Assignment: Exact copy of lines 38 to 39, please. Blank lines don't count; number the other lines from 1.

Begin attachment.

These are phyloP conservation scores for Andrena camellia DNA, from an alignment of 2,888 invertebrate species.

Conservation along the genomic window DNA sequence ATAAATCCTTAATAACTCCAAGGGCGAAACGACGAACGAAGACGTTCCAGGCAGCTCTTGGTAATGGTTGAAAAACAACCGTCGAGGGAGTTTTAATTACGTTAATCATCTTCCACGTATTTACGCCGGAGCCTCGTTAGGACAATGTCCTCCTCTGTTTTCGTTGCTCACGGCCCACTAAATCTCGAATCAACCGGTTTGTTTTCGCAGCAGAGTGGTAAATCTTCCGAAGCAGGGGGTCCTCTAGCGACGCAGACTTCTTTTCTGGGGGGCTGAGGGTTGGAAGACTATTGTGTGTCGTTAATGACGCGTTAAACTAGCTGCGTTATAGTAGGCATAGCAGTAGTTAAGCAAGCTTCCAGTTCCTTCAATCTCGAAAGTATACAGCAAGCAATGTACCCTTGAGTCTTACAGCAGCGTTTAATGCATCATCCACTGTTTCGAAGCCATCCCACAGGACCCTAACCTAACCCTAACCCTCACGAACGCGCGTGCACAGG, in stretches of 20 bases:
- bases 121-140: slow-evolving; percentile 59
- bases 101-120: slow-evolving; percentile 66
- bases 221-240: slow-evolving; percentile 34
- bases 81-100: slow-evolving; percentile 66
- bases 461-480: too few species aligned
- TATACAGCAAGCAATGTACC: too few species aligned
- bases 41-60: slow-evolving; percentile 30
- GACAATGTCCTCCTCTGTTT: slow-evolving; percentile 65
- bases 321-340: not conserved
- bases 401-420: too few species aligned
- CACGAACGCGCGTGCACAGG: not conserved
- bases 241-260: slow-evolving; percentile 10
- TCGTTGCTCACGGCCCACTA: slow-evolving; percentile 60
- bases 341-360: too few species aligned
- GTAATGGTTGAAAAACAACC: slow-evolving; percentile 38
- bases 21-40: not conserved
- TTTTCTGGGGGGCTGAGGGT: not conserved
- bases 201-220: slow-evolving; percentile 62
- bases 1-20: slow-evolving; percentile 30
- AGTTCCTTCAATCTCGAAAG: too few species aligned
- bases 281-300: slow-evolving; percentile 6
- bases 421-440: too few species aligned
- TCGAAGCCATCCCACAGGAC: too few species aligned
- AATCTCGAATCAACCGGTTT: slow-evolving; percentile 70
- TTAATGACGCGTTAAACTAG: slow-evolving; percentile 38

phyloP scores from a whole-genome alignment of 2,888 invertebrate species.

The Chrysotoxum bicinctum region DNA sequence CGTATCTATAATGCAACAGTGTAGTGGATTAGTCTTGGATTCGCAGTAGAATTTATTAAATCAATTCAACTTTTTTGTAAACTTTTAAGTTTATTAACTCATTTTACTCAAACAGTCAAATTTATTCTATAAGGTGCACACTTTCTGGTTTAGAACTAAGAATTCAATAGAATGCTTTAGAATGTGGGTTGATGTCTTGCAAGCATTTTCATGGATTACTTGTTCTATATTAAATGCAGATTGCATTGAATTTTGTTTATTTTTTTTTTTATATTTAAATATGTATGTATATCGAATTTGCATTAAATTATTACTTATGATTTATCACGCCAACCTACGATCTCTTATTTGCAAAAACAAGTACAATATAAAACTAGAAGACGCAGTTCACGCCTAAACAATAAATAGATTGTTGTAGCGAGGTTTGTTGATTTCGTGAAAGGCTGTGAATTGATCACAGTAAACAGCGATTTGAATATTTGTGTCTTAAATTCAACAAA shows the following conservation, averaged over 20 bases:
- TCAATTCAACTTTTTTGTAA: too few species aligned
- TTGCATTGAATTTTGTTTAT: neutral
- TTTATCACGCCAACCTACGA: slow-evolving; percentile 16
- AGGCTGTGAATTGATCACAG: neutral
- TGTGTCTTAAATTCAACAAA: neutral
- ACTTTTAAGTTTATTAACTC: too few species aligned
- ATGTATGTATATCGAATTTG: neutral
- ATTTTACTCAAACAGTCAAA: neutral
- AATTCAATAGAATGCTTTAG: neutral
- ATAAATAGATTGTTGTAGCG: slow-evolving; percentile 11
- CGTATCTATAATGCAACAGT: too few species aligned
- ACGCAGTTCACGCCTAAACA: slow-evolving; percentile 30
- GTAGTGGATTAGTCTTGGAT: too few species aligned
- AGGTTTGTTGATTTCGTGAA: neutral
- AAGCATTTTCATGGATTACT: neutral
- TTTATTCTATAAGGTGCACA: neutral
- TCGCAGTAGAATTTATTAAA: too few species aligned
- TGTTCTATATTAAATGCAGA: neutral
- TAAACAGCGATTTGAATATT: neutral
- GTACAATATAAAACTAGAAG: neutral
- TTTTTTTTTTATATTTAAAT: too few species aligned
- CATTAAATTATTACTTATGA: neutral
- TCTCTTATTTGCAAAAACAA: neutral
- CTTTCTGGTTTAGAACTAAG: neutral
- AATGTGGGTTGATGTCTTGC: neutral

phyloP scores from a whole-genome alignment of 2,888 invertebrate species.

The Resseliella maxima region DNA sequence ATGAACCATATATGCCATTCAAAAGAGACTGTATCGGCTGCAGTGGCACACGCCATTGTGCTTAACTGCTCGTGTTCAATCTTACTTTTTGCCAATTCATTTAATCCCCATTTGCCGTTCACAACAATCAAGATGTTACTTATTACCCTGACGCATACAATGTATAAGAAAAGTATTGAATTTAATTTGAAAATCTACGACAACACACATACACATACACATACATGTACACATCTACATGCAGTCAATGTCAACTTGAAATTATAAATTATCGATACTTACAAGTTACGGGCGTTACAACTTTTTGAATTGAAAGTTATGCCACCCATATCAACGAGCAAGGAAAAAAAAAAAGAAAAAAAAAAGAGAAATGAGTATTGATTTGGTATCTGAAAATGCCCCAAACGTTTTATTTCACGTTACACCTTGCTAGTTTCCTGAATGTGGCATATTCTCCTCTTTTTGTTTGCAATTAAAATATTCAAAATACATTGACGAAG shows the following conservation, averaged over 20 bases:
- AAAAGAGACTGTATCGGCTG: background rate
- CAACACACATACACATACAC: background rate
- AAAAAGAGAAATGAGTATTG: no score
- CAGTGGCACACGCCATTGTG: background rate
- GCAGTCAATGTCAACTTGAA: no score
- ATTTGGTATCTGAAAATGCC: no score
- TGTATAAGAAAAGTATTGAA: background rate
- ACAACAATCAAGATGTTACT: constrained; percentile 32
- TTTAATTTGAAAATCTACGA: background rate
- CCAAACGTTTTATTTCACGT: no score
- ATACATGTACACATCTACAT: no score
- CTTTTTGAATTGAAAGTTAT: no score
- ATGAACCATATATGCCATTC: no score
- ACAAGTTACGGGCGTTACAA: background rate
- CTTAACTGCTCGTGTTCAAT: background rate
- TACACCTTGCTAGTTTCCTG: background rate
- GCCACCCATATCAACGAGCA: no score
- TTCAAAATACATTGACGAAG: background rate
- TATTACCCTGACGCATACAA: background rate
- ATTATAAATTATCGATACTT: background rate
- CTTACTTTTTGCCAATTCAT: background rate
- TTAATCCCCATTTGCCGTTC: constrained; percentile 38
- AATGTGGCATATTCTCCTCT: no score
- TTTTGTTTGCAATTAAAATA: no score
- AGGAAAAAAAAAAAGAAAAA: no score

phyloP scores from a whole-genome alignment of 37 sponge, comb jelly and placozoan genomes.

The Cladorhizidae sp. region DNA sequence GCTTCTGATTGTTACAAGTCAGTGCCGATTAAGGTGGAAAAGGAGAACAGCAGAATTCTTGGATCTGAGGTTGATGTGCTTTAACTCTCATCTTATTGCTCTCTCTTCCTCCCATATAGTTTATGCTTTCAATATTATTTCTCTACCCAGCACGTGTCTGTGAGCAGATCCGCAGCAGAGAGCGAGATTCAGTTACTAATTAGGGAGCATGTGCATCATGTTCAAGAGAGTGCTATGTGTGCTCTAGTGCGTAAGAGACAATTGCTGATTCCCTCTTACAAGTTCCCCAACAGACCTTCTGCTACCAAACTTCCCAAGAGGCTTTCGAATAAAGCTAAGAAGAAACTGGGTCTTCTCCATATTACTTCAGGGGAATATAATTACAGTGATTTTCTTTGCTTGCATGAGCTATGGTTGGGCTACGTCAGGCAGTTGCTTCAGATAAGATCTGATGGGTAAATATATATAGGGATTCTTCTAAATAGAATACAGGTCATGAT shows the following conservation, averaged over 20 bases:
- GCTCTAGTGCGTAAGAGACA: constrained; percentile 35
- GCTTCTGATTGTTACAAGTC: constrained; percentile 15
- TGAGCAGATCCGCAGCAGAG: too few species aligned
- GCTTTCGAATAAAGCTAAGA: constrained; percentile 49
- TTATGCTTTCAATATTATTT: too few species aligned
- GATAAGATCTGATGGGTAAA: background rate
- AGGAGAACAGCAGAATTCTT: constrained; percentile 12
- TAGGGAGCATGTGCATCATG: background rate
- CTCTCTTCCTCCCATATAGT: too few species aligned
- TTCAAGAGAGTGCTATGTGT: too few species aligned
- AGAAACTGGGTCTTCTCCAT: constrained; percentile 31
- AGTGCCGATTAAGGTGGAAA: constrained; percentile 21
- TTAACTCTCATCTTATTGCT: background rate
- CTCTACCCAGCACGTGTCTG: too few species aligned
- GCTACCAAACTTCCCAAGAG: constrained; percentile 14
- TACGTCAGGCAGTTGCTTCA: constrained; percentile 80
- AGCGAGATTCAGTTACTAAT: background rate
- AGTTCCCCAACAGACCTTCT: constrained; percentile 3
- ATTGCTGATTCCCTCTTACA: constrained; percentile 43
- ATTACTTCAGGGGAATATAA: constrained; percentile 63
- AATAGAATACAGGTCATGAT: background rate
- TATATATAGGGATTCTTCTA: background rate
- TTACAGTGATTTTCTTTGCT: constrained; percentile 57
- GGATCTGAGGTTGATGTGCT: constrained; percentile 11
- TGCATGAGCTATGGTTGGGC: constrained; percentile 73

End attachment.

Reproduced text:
- AATTCAATAGAATGCTTTAG: neutral
- ATAAATAGATTGTTGTAGCG: slow-evolving; percentile 11